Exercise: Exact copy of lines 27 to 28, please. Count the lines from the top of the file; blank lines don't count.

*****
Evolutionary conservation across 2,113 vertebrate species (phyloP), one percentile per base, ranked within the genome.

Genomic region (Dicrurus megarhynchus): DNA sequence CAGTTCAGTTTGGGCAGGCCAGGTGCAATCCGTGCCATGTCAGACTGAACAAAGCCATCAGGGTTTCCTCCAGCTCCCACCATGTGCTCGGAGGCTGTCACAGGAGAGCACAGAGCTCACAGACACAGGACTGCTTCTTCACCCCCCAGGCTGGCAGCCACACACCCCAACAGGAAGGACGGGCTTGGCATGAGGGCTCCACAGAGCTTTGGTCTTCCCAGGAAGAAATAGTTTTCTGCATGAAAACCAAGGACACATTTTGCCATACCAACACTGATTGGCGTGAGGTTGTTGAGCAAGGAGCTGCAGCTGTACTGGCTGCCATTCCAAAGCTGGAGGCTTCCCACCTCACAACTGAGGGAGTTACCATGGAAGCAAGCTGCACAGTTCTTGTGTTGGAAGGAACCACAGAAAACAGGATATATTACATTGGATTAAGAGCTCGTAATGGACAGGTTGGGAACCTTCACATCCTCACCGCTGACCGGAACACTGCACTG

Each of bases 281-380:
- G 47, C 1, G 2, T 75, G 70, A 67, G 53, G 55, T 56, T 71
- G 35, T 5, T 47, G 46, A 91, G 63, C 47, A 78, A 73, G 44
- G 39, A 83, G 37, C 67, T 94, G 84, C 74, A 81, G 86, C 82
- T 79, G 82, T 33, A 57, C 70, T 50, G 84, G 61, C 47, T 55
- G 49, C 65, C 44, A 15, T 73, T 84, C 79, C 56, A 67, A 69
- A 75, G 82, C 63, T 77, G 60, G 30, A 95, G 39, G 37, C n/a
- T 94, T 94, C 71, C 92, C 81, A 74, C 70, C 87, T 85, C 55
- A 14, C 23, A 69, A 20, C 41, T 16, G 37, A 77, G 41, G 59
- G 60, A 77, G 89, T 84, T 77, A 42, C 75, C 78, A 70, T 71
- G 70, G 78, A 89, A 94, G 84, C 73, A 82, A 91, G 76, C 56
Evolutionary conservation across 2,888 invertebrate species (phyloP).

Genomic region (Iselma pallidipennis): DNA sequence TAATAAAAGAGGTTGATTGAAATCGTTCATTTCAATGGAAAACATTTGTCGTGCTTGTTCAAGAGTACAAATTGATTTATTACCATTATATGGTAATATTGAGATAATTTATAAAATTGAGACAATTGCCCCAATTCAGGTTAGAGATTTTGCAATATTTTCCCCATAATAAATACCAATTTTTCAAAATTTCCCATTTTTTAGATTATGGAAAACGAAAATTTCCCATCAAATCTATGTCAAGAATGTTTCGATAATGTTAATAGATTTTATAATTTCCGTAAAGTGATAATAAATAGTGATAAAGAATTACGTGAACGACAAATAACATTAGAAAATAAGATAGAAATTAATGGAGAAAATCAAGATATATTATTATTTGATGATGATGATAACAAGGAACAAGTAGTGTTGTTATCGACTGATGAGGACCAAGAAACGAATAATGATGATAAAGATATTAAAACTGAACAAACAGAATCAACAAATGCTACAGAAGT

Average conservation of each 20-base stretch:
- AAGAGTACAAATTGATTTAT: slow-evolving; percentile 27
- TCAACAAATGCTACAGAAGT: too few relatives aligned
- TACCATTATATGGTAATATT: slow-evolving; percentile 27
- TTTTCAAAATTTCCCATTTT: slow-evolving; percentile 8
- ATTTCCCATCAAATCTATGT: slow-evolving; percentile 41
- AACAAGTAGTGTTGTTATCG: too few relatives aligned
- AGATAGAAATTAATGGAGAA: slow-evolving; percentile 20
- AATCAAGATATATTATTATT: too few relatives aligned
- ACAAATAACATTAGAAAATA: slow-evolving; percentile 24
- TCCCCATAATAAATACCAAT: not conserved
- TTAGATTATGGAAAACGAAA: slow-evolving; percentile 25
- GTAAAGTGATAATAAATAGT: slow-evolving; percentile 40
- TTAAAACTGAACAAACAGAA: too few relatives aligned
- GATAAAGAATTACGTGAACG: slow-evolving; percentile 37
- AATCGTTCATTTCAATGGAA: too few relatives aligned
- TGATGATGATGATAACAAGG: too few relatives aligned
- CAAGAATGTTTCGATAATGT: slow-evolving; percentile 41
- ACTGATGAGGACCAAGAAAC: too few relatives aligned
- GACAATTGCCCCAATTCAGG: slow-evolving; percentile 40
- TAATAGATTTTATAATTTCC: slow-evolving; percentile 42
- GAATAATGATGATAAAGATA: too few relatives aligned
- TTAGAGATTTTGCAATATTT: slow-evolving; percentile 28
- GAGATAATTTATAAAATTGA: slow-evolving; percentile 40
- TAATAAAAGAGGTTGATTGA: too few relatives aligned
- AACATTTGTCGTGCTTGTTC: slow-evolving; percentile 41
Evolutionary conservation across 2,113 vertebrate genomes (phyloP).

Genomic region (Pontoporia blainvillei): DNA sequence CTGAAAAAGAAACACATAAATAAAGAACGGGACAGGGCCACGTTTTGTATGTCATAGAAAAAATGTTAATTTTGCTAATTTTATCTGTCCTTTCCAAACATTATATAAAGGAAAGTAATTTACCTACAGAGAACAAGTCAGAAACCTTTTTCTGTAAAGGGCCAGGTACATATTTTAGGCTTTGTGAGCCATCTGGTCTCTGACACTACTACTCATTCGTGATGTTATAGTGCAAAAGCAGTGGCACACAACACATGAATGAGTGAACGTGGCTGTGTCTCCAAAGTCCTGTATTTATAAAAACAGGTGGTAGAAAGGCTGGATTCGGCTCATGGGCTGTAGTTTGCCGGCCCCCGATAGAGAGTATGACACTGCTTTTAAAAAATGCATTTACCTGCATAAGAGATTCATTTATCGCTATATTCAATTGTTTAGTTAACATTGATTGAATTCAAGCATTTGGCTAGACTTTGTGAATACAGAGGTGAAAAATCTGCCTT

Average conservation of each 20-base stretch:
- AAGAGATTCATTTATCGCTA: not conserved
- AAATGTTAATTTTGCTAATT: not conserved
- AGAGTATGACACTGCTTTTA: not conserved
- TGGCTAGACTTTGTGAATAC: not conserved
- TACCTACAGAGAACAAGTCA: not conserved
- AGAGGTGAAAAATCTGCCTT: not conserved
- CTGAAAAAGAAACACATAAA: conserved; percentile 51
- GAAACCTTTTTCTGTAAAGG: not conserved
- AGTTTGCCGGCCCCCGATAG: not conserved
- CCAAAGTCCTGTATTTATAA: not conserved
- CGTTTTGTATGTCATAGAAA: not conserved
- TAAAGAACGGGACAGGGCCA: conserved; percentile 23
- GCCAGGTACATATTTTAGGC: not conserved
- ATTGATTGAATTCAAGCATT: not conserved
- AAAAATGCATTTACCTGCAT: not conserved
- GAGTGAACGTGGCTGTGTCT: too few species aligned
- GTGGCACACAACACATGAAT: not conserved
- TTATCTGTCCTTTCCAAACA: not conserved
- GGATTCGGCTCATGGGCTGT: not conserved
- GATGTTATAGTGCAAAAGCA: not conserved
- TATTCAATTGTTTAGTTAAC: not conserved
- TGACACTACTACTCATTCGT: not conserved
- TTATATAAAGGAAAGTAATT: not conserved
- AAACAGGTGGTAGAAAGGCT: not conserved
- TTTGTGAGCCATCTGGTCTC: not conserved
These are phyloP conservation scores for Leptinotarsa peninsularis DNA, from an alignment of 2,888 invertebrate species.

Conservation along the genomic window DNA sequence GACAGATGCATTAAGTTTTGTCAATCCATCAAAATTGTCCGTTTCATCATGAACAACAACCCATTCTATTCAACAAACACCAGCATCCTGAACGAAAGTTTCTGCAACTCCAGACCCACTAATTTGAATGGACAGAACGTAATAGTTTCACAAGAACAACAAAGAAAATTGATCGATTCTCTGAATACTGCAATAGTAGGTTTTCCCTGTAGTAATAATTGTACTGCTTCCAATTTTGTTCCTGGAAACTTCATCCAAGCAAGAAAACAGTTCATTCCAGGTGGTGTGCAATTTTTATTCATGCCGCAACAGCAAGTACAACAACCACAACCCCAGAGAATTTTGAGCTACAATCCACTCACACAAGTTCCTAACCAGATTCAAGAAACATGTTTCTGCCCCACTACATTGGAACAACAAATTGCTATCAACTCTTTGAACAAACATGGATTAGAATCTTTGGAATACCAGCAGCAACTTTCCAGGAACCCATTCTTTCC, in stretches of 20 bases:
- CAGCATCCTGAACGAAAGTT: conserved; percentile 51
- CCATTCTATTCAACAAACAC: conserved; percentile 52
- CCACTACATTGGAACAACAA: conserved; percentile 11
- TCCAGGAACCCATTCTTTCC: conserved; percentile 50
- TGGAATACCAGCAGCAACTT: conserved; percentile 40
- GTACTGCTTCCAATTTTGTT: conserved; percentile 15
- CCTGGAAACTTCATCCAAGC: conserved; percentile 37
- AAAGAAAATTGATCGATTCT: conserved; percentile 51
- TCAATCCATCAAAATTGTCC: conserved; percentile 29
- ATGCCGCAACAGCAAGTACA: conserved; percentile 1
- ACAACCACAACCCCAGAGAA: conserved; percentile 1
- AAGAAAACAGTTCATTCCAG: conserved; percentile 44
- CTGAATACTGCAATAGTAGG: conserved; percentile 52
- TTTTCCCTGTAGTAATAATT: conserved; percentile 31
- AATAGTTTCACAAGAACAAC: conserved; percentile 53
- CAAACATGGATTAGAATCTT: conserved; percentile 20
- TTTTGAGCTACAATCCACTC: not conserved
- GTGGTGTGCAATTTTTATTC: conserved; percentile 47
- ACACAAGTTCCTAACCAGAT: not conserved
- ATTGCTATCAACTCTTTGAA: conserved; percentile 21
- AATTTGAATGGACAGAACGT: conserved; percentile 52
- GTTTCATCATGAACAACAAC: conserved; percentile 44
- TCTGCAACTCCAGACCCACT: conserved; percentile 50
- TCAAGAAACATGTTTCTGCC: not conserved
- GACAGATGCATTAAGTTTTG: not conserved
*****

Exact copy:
- TTAGATTATGGAAAACGAAA: slow-evolving; percentile 25
- GTAAAGTGATAATAAATAGT: slow-evolving; percentile 40